This post originally appeared in the Appalachian News-Express.

Throw in the dish towel

dish towel

Photo courtesy SWX. Photography

When I was a wee lass, my mom used store-bought dish towels as well as those she referred to as feed sack dish towels. At the time, and for years to come, I never studied much on the origin of those plain white dish towels with the red edging. Indeed, if I thought of the matter at all, I probably decided there was no way those woven, hard plastic bags that contained the horse and hogs’ food rendered cloth dish towels.

Decades later, after I started keeping a house of my own, my mom gave me a few feed sack dish towels. As is my way, I used them until they contained holes and were coming apart. In spite of the fact that I could read through them, I would have continued using them had my mom not spied one during a visit to my house.

When I told her I didn’t want to relegate them to the rag bin, my mom offered to make more for me. I’m all for receiving free, useful stuff, so I said, “Sure.”

The second set of homemade dish towels were comprised of plain white ones as well as some that feature a light green and red floral pattern. Even though I’ve used them oodles of times, I didn’t try to connect the dots between my pretty dish towels and a feed sack. That is, I didn’t until this past weekend. For some reason I cannot explain, when I pulled one of the dish towels from the cabinet, I said to myself, “Self, did this dish towel really come from one of those woven, hard plastic bags that contained the horse and hogs’ food? If so, how did Mom turn it into cloth? Is she a magician?”

That evening, I asked my mom for the dish towels’ origin story. She once again told me they came from feed sacks. When I expressed confusion, my sister noted that Mom wasn’t referring to the aforementioned woven, hard plastic bags. As it turns out, back in the day, feed sacks were made of cotton. What’s more, in addition to making dish towels, my mom’s mom crafted dresses for her daughters from feed sacks.

As is my way, I needed to learn more about these feed sacks. I turned to the Internets where, in no time, I discovered that animal feed as well as pantry items like flour and sugar were sold in cotton sacks. Homemakers across the country figured out that the cotton could double as fabric. Once the feed companies learned of this phenomenon, they began printing patterns on their feed sacks.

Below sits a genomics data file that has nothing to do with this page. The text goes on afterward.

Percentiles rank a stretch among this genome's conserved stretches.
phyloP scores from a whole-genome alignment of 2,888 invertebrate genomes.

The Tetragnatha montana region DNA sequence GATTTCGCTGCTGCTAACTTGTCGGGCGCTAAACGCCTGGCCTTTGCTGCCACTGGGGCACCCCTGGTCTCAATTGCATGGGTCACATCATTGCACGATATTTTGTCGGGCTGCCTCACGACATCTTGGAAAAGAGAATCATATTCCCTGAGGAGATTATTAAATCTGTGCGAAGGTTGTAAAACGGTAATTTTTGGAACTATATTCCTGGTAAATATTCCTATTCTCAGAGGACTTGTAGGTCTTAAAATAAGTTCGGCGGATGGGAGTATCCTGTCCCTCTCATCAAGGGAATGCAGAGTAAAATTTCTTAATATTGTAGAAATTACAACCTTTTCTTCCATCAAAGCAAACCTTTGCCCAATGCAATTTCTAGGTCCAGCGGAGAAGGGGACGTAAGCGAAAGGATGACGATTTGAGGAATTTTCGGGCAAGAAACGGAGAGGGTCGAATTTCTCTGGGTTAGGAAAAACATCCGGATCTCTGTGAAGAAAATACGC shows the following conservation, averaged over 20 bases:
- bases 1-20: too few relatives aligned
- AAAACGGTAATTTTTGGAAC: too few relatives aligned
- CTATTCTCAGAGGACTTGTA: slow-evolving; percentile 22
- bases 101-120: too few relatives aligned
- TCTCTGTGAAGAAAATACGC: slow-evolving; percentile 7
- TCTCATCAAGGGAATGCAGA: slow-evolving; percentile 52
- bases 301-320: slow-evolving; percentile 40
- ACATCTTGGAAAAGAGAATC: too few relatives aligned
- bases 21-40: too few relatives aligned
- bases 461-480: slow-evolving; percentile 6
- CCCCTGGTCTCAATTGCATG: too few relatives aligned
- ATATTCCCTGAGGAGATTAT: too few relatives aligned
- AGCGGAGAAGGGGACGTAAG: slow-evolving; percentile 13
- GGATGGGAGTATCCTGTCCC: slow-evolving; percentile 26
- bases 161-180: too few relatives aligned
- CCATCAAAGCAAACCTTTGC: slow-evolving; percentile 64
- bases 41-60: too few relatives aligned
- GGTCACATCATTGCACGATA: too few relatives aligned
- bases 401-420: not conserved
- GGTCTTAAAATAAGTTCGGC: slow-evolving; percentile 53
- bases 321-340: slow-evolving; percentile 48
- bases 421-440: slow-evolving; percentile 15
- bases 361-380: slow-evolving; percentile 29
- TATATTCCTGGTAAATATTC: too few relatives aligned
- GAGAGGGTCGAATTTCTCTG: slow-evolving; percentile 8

Alas, the companies started using less-expensive paper bags in the 1950s, which put an end to the days of feed sacks doubling as high fashion. Fortunately, my mommaw amassed such a supply of feed sacks that her children, grandchildren, and great-grandchildren are enjoying the benefits of feed sack dish towels more than half a century later.

This post originally appeared in the Appalachian News-Express.

 

 

Making do with what you have

One recent warm day, my adorable great niece allowed her hand-me-down Barbie dolls to skinny dip in a cooler. (For what it’s worth, my niece also never dresses her baby dolls. Not even when they go to the doctor or to church.)

I smiled when I saw a photo of the naked dolls surrounded by water, ice, and the leftover refreshments my nephew-in-law had packed to work. My niece’s resourcefulness reminded me of how my Barbies and I had made do without a swimming pool.

Before I go further, I need to explain that I did not pine for a Barbie swimming pool. I had a Barbie Dreamhouse, aka the best Christmas present ever, and that’s all I wanted. But there’s no denying that Barbie dolls need to cool off. Even thinking about carrying around all that hair during a sweltering summer makes me sweat.

So, when my Barbies required a break from the humidity, I took them for a swim in a mud puddle. And not just any mud puddle, but the one created by the massive tires on the school bus. (For what it’s worth, my adorable niece calls mud puddles “muddy puddles.”)